COLUMBUS, Ohio — Greg Schiano is constantly moving on the Ohio State practice field.
He might start a period working with the linebackers, and by the end of it he’s jumped into a drill with the cornerbacks. Maybe he’ll swing by for a quick stop with his old unit and talk technique with the safeties, then shift gears completely by peeling off to get some hands-on reps with the defensive ends.
One of the perks of the NCAA’s decision to allow football programs to add a 10th coach has been balancing the numbers on the staff between offense and defense. And for the Buckeyes, that has freed up Schiano from being responsible for just one unit during a workout. Now he’s actively involved with all of them.
Just don’t call him a floater.
“It’s not floating,” Schiano said with a smile. “That just kind of sounds like you just walk around. … I can go help whatever position is needed. I’m kind of the roamer. Whatever is needed, I’m kind of the spare.”
Schiano was already a coordinator for Ohio State, but he previously was responsible for the safeties on a day-to-day basis in meetings and on the practice field. Now that the Buckeyes have brought in Alex Grinch from Washington State to handle safeties and work as a co-coordinator, Schiano essentially is serving as a sort of head coach of the defense.
Considering his background leading entire programs while blending that with his success as a defensive assistant, the Buckeyes may have concocted the ideal role to take advantage of his skills.
“This allows me to have a better understanding of where our guys are with the comfort level of things, different techniques,” Schiano said. “Hopefully, it should have an effect on how you call it. Because if you know guys aren’t real comfortable with a technique, you wait until they get comfortable. Not that you couldn’t do that before, but when you actually see it with your own eyes, sometimes it helps.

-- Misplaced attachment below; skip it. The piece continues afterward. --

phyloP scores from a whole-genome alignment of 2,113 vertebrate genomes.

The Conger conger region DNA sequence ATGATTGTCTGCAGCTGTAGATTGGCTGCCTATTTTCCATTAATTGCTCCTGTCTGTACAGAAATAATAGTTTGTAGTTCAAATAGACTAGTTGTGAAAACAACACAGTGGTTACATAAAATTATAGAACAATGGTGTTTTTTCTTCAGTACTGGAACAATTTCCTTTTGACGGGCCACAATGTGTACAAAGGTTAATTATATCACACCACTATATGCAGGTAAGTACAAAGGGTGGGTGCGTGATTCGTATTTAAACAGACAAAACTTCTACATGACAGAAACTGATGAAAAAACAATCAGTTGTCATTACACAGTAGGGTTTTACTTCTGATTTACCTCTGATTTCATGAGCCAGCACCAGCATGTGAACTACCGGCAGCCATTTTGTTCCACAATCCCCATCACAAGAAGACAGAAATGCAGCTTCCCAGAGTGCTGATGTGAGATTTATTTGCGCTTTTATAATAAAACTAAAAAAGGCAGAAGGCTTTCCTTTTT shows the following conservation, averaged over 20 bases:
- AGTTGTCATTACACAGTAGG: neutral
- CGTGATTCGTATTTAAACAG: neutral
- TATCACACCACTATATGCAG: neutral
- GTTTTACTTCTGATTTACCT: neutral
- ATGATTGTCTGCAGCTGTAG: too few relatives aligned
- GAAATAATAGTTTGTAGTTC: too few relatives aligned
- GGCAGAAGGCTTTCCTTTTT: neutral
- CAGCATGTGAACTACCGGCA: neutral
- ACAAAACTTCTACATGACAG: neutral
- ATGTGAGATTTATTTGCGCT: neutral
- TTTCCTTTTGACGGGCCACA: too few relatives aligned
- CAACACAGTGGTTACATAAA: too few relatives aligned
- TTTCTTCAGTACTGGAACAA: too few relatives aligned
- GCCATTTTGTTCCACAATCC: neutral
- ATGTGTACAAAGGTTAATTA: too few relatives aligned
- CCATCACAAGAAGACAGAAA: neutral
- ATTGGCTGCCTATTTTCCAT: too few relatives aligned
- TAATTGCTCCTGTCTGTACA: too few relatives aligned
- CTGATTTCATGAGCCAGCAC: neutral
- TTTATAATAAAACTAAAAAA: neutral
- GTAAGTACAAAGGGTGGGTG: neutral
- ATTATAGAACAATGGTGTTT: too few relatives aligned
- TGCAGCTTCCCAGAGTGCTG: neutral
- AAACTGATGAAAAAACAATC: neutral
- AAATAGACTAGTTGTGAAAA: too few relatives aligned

“There are always repercussions that you don’t see, and the other thing it allows me to do is I get to jump around from meeting room to meeting room. I like to be able to see everything.”
Of course, there always is plenty to watch on the practice field, particularly this time of year as Ohio State tries to build depth and settle some position battles. And with Schiano providing another set of eyes, the Buckeyes might get a boost from a personnel standpoint as they weigh their options.
The Buckeyes need three new starting linebackers, for example, and that was a unit that seemed to struggle last year to nail down the right rotation until late in the season. How much can Schiano having more influence on that group help Billy Davis? That might be up for debate, but surely it won’t hurt.
“There are a lot of good reasons to have a 10th assistant coach, safety being the first,” Schiano said. “But it kind of evens it out, because usually there are five on offense and four on defense. Now it’s five and five, and that’s a good thing.
“There are a lot of positives to it.”